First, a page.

The American Medical Association disagrees with MedPAC and feels physicians need wholesale payment reform.

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“The AMA seconds concerns raised by several commissioners that a zero percent update is unsustainable and risks exacerbating health inequities—and urges MedPAC to highlight those concerns in its report to Congress,” AMA President Dr. Gerald Harmon said in an emailed statement.

MedPAC’s draft recommendation for ambulatory surgical centers would eliminate the pay bump they’re receiving in 2022.

While commissioners supported the update overall, DeBusk indicated he’d like to see a pay increase for ASCs to help encourage growth in the sector. But MedPAC Chair Michael Chernew pushed back, saying increasing ASC base payment won’t necessarily lead to more ASCs and program savings. Instead, MedPAC could explore alternative payment models outside of fee schedule updates, he said.

MedPAC also drafted a recommendation that HHS require ASCs to report cost data, which has been proposed each year for more than a decade but never implemented. Commissioners again supported the idea.

“If ASCs won’t show us their cost reports it’s really hard for us to show them a positive update,” said Commissioner David Grabowski, of Harvard Medical School.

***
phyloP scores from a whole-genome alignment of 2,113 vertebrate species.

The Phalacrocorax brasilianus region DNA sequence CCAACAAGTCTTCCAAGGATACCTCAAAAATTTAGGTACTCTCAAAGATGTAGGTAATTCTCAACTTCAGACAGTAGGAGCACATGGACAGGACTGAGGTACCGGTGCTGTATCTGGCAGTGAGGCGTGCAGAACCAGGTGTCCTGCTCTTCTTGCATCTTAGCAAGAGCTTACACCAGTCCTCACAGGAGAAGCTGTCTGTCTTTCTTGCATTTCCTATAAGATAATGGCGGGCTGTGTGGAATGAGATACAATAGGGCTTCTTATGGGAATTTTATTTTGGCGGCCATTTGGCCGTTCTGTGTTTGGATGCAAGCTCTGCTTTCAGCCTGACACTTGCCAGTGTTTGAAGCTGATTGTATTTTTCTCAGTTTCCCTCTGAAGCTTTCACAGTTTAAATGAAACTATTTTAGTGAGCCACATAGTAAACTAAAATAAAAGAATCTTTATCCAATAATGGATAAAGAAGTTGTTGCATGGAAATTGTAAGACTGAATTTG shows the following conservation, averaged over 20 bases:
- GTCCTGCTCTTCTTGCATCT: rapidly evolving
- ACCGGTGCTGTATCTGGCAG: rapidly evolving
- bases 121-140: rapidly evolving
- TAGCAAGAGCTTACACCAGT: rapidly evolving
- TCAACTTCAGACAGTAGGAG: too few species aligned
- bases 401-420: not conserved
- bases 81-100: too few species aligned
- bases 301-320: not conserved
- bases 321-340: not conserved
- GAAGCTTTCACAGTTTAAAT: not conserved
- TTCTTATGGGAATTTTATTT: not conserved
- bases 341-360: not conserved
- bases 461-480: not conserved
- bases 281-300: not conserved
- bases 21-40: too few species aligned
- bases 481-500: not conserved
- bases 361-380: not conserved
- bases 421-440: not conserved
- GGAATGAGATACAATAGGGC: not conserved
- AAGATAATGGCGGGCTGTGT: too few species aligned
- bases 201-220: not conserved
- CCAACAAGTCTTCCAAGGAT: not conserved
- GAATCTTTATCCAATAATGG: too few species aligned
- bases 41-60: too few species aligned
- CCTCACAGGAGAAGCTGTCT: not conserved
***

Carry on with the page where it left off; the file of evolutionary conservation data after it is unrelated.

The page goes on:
Post-acute care settings, on the other hand, could see rate cuts under MedPAC’s draft recommendations.

Nursing homes may face a 5% decrease in Medicare base pay. MedPAC suggested no change to nursing home payment for 2022, but Medicare margins have remained above 10% for 20 years now. These high margins indicate a cut is warranted, staff said.

The American Health Care Association/National Center for Assisted Living said in an email that MedPAC’s recommendation for nursing homes could be devastating to facilities, and resources shouldn’t be taken away from those fighting on the frontlines.

Inpatient rehabilitation facilities could also get a 5% pay decrease if MedPAC’s draft recommendation is picked up. Providers supported this but said the commission should talk more in the future about the differences between hospital-based and free-standing IRFs.

The American Medical Rehabilitation Providers Association is disappointed in the proposal as well, especially given staffing challenges and increased resource costs IRFs face right now.

MedPAC additionally suggested hospice rates remain unchanged in 2023, leaving them at their 2022 levels. MedPAC’s draft recommendations for outpatient dialysis clinics and long-term care hospitals would update the sectors’ payment consistent with current law, amounting to an increase for both.

MedPAC also considered recommending HHS add a claims modifier for physicians to indicate if a service was delivered via audio-only telehealth, and a requirement that hospices and home health agencies report telehealth visits. Commissioners widely support these ideas.

The commission doesn’t believe any of the suggested changes will impact access to care.